Years before deciding to create a Shelby Cobra-killing sports car, 27-year-old Argentine-born Alejandro de Tomaso emigrated to Italy in 1955 with the dream of becoming a Formula One driver. He settled in Modena, a city with deep roots in the automotive industry, and two years later, he got a chance to make his dream come true by joining Scuderia Centro Sud, a local privateer racing team.
His driving career was short-lived, but his passion for fast cars grew stronger so, in 1959, with the help of American businessman and brother-in-law Amory Haskell Jr., he founded De Tomaso Automobili intending to build thoroughbred sports cars that could rival the likes of Ferrari, Maserati, or Alfa Romeo.
After four years of arduous development, the company launched its first road-going model, the Vallelunga. It used a mid-mounted 1.5-liter Kent four-cylinder sourced from Ford Europe that the compact Cortina originally used. With a little over 100-hp on tap and weighing 1,601 lbs (726 kg), it was reportedly fun to drive but nowhere near the V8 and V12-powered supercars of the era.
As the Vallelunga was nearing its public debut, another former racing driver turned car builder name Carroll Shelby was looking to create a new Can-Am race car across the Pacific. He searched for a suitable rolling chassis since developing a new one from scratch was too expensive.
In an unlikely turn of events, he met de Tomaso and was introduced to the Vallelunga. The car’s lightweight backbone steel chassis showed a lot of promise, so Shelby contracted the Italian company to build his race car. He provided an important part of the financing and assembled a design team headed by Pete Brock, who traveled to Modena and began work on the project dubbed P70.
De Tomaso had several disagreements with Shelby and his team that ended up delaying the development process. When it became clear that the five cars required wouldn’t be ready in time for the 1965 Can-Am season, Shelby ended the partnership and focused on Ford’s GT40 project.
Renamed Sport 5000, the P70 was eventually finished with the help of Carrozzeria Ghia and was unveiled at the 1965 Turin Motor Show. It even took part in the Mugello Grand Prix a year later but retired on the opening lap.
Determined to show Carroll Shelby that he can build a terrific supercar on his own, de Tomaso instructed his engineers further to improve the P70 chassis and powertrain for road-legal use. Next, he commissioned Ghia’s Giorgetto Giugiaro to design the bodywork and topped it all off by naming the vehicle Mangusta (mongoose in Italian).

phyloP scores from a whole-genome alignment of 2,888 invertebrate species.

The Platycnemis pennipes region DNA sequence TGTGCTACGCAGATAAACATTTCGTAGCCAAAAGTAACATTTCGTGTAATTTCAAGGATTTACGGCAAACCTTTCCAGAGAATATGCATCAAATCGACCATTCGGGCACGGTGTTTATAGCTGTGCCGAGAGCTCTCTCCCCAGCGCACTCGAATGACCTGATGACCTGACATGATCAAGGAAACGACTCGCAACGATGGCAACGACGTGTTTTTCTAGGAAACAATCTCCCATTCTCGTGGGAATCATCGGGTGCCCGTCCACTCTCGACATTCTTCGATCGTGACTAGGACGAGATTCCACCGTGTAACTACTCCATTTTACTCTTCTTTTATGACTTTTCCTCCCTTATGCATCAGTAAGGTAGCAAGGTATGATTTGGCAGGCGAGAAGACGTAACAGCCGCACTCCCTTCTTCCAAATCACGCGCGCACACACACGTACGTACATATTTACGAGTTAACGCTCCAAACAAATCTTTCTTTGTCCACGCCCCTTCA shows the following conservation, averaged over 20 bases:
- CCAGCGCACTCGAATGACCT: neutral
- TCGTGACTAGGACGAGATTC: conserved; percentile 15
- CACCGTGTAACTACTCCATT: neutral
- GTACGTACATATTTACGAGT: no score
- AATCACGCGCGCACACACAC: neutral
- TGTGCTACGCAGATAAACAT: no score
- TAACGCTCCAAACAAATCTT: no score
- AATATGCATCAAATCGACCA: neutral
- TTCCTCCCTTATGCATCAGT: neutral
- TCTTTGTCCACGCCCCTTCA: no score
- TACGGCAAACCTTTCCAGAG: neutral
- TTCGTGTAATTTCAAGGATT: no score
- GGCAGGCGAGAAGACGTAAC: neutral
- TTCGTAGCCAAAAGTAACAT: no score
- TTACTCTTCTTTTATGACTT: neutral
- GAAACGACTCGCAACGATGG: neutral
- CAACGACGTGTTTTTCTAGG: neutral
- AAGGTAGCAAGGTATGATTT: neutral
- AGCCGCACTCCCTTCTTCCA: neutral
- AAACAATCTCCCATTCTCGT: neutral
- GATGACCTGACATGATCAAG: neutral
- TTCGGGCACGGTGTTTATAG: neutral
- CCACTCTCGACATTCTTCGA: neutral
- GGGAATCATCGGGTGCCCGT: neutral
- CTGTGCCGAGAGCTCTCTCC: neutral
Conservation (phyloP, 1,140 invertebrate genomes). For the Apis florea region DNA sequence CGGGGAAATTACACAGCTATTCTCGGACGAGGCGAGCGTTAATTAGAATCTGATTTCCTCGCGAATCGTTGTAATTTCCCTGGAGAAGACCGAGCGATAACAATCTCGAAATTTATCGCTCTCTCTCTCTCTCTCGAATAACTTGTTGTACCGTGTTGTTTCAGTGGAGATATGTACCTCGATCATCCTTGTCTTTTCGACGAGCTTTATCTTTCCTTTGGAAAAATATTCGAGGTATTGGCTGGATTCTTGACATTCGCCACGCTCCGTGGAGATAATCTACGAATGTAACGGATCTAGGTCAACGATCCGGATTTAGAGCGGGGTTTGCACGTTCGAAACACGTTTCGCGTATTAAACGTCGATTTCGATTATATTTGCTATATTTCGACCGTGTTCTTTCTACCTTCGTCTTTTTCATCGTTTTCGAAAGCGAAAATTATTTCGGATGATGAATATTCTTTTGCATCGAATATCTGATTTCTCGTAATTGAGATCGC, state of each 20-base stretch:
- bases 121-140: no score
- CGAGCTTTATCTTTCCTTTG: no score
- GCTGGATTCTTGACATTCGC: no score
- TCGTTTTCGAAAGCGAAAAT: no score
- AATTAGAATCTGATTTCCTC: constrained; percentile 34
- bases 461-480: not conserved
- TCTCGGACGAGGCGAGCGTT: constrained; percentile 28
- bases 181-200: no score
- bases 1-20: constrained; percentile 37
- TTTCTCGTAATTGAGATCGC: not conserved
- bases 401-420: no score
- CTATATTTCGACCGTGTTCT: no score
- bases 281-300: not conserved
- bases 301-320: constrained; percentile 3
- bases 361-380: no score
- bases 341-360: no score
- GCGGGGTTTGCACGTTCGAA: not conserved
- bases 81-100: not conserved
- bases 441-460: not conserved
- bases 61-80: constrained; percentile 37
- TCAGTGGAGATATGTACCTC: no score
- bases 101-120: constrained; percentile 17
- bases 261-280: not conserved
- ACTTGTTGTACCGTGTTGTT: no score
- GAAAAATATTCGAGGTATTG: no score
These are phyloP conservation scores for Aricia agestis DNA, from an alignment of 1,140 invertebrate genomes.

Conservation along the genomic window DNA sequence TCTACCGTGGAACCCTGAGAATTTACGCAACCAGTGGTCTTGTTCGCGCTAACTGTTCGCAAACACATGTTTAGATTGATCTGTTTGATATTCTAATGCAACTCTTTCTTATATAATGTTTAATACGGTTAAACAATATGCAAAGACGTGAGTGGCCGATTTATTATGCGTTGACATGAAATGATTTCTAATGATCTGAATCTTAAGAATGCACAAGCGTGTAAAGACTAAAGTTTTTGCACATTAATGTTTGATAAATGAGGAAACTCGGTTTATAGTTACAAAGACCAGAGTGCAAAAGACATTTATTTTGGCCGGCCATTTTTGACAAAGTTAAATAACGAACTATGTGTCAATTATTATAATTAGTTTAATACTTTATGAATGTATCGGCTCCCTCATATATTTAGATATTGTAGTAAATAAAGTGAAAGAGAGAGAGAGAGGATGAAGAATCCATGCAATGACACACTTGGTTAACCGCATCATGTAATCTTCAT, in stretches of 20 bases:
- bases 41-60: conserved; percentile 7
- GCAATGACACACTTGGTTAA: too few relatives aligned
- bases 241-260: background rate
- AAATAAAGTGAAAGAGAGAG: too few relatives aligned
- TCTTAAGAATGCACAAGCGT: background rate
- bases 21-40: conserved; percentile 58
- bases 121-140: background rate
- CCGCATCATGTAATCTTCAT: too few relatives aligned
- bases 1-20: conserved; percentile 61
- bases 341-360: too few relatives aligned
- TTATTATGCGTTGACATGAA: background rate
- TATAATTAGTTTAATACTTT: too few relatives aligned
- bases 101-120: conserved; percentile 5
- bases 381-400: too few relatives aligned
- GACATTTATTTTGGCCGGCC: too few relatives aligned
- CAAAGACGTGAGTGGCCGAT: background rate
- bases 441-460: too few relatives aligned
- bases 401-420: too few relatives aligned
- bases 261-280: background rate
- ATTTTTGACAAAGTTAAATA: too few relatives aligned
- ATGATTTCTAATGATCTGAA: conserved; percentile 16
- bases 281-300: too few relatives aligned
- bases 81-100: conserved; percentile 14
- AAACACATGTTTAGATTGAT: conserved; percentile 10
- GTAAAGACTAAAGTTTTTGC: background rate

The car was finished in time for the 1966 Turin Motor Show, where it stole the spotlight from the Ferrari 365 P Berlinetta Speciale or Lamborghini Flying Star II concepts.
With its aggressive wedge-shaped lines, a low-slung roofline, and two-piece engine cover that opened like gullwing doors, the Mangusta was nothing like the supercars of the day.
Underneath the fiberglass body of this exquisite Italian masterpiece stood an American-built 4.7-liter HiPo 289 V8 originally sourced from Ford for the P70 project with the help of Carroll Shelby. The engine was fitted in a rear-mid position on the improved backbone chassis, and it was paired to a ZF five-speed transaxle with a limited-slip diferential. Rated at 306 hp, it helped the car accelerate from 0 to 60 mph (0-97 kph) in 5.9 s and reach a top speed of 155 mph (250 kph).
Apart from the powerful American engine, it came with many state-of-the-art features like disc brakes on all four wheels, an independent suspension system in all corners, rack and pinion steering, along with power windows and air conditioning.
Production kicked off in 1967 with some early examples making their way to U.S. shores. Because of the low production numbers, they were imported under federal waivers which exempted them from the safety regulations. These cars came without bumpers or seatbelts, and their headlights were way lower than what was normally deemed roadworthy.
When the waivers expired, De Tomaso released an upgraded version specifically designed for the U.S. market. It came with numerous safety improvements, including modified headlights that used a crude pop-up system to raise into the required position.
Along with later Euro-spec models, these cars were fitted with a 4.9-liter 302 Ford small-block that was limited to 230 hp to comply with stricter emission regulations. The Italian carmaker also built a one-off for General Motors vice president, Bill Mitchell which, as you would expect, was powered by a Chevy V8.
Because of its 32/68 rear-biased weight distribution and suspension configuration, it handled poorly. Moreover, the lack of interior space was also a major drawback, especially for taller occupants who could barely fit inside.
However, its timeless styling and reliable, mid-mounted Ford engines overshadowed its flaws in the eyes of many American enthusiasts who wanted something totally different than a Ferrari or a Lamborghini. In total, 401 units were produced until 1971, the majority of which were imported into the U.S.
It’s estimated that less than half of these cars survived, which makes them sought-after collectors’ items today. One in mint shape is valued well over the $300,000 mark.
The Mangusta never became the Shelby Cobra-killer envisioned by Alejandro de Tomaso but managed to make a name for itself and earn its place in the automotive history books, nonetheless. It introduced the company to the world and paved the way for the Pantera, De Tomaso’s ultimate masterpiece.
You can admire it in all its and hear the powerful 289 roars in the video below posted on YouTube by Jesse Adams.